### Cylindrical Coordinates (3-D Graphing)

Graphs one function of the form z=f(r,θ) using cylindrical coordinates in three dimensions.
How to use   ||   Examples   ||   Other Notes

How to use
• Enter a function f1(r,θ) in the text input field marked "f1(r,θ)="
Note: Type "t" for θ in the text input field.
(Example: f1(r,θ)=r)
• Click the "Graph" button (this button also refreshes the graph)
• Rotate the graph by clicking and dragging the mouse on the graph.
• To see two functions graphed simultaneously:
• Enter the second function f2(r,θ) in the text input field marked "f2(r,θ)="
• Click (to its "on" state) the check box next to this input field
• Click the "Graph" button
Note: Type "t" for θ in the text input field.
(Example: f1(r,θ)=r and f2(r,θ)=3+r cos θ)
Up to 3 functions can be graphed simultaneously
• To remove a function from the graph, click (to its "off" state) the check box next to the associated text input field and click the "Graph" button to refresh
• To erase the graph and all input fields, click the "Clear" button
• For each function, there are four input fields which specify bounds on the variables for the function:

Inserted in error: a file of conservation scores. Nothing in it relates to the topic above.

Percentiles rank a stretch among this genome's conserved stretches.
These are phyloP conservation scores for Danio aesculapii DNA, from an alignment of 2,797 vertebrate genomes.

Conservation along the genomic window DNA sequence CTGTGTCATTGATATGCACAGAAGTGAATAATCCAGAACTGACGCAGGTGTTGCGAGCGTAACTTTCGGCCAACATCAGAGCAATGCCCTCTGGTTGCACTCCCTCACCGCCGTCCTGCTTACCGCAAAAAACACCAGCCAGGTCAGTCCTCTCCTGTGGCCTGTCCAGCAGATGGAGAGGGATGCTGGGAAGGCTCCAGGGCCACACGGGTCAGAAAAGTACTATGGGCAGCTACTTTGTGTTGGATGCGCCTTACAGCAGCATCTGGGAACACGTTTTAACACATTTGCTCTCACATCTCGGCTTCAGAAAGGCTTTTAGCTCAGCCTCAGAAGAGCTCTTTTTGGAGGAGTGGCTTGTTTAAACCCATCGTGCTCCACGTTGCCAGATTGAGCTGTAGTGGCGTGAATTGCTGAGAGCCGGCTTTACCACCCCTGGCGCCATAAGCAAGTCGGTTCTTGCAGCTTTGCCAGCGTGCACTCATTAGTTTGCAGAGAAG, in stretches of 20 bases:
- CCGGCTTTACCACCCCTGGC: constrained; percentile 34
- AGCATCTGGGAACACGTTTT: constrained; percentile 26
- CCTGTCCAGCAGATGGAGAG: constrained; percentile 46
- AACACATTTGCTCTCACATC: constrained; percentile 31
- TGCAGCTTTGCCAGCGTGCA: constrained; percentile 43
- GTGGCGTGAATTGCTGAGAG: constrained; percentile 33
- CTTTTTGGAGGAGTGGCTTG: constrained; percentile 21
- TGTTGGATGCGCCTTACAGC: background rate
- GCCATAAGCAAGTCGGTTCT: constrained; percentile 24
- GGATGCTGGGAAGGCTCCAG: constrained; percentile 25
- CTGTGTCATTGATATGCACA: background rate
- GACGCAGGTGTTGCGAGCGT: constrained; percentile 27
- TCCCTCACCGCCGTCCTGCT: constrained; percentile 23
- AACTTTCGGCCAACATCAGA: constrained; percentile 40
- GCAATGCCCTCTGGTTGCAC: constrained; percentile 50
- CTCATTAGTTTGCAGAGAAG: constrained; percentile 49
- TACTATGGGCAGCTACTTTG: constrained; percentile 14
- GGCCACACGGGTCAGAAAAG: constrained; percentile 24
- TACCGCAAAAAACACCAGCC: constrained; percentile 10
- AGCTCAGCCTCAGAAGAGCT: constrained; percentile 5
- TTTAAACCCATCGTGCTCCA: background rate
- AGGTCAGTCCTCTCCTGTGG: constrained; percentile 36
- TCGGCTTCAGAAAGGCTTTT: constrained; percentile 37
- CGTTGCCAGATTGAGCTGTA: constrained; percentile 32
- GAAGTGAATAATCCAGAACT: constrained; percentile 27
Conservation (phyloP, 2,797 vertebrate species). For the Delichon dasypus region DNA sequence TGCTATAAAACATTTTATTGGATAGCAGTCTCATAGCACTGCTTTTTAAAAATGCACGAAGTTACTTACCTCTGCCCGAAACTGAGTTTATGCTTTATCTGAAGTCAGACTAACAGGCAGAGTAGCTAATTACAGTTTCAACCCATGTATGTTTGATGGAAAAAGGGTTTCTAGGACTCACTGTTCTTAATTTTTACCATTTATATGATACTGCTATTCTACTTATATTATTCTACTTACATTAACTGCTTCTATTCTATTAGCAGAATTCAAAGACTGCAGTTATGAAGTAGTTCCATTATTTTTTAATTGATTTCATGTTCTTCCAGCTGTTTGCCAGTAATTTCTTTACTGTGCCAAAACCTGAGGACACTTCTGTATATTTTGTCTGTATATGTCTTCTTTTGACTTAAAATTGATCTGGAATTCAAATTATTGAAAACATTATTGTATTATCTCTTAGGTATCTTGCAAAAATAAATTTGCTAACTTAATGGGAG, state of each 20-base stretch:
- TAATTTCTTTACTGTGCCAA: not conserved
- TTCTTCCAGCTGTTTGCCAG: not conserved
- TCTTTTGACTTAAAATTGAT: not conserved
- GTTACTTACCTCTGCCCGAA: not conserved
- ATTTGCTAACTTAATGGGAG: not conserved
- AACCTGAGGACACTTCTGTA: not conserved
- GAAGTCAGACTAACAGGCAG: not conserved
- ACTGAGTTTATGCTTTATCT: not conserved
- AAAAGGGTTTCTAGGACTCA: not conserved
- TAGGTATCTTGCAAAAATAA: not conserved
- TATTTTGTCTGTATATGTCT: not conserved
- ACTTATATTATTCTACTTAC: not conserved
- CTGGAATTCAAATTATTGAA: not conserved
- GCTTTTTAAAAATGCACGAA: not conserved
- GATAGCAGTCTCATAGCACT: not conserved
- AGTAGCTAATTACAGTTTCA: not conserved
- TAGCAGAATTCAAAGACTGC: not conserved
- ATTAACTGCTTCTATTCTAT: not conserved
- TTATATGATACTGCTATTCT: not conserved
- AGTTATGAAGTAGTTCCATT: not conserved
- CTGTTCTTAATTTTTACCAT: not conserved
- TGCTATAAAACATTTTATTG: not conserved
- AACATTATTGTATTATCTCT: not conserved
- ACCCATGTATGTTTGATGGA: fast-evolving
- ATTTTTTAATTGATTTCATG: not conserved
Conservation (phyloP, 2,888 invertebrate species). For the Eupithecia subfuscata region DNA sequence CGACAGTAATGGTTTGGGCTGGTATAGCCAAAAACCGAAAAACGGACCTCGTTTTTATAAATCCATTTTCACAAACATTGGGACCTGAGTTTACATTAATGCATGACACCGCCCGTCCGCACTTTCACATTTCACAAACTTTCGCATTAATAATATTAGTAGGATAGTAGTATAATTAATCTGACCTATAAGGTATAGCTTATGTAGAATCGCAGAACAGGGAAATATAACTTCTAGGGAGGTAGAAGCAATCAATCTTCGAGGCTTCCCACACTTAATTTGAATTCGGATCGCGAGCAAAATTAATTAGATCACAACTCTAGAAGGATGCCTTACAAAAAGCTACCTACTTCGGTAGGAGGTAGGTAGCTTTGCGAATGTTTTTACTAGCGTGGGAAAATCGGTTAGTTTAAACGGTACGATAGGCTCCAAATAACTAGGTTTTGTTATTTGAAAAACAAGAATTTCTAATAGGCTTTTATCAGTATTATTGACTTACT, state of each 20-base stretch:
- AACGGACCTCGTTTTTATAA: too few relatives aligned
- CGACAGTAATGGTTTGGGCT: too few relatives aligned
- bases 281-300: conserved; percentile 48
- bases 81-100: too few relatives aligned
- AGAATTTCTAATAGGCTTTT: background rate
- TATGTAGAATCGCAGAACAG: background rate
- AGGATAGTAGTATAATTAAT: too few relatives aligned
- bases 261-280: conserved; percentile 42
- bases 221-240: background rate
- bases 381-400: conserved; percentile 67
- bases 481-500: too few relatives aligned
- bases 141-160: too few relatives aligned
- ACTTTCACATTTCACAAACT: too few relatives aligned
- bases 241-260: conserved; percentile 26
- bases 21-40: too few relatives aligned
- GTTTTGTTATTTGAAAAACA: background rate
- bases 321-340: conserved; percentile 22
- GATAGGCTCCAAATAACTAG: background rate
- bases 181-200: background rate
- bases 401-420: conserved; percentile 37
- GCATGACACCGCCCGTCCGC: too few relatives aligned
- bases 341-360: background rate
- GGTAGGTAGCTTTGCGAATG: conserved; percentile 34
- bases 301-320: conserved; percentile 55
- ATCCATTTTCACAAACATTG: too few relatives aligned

• The variable r (the radius) takes values between rmin and rmax, specified by the fields marked "rmin=" and "rmax=".
• The variable θ (the angle, measured counterclockwise in the xy-plane) takes values between θmin*π and θmax*π, with θmin and θmax specified by the fields marked "θmin=" and "θmax=".
• These four text input fields can accept any decimal number input.
The text input fields for functions can accept a wide variety of expressions to represent functions, and the buttons under the graph allow various manipulations of the graph coordinates.
For another way to view surfaces, try the "wireframe" representation.
Examples
 Cone: f1(r,θ)=r Plane: f1(r,θ)=r cos θ Hemisphere: f1(r,θ)=√(25-r2) Paraboloid: f1(r,θ)=r2-5

Other Notes
Surfaces in three dimensions are represented in "faceted hidden surface" form. The facets are not subdivided at intersections of surfaces if more than one surface is drawn, so intersections of surfaces are not precise. The "wireframe" represenation for surfaces, in which the surface is transparent, only draws one surface at a time.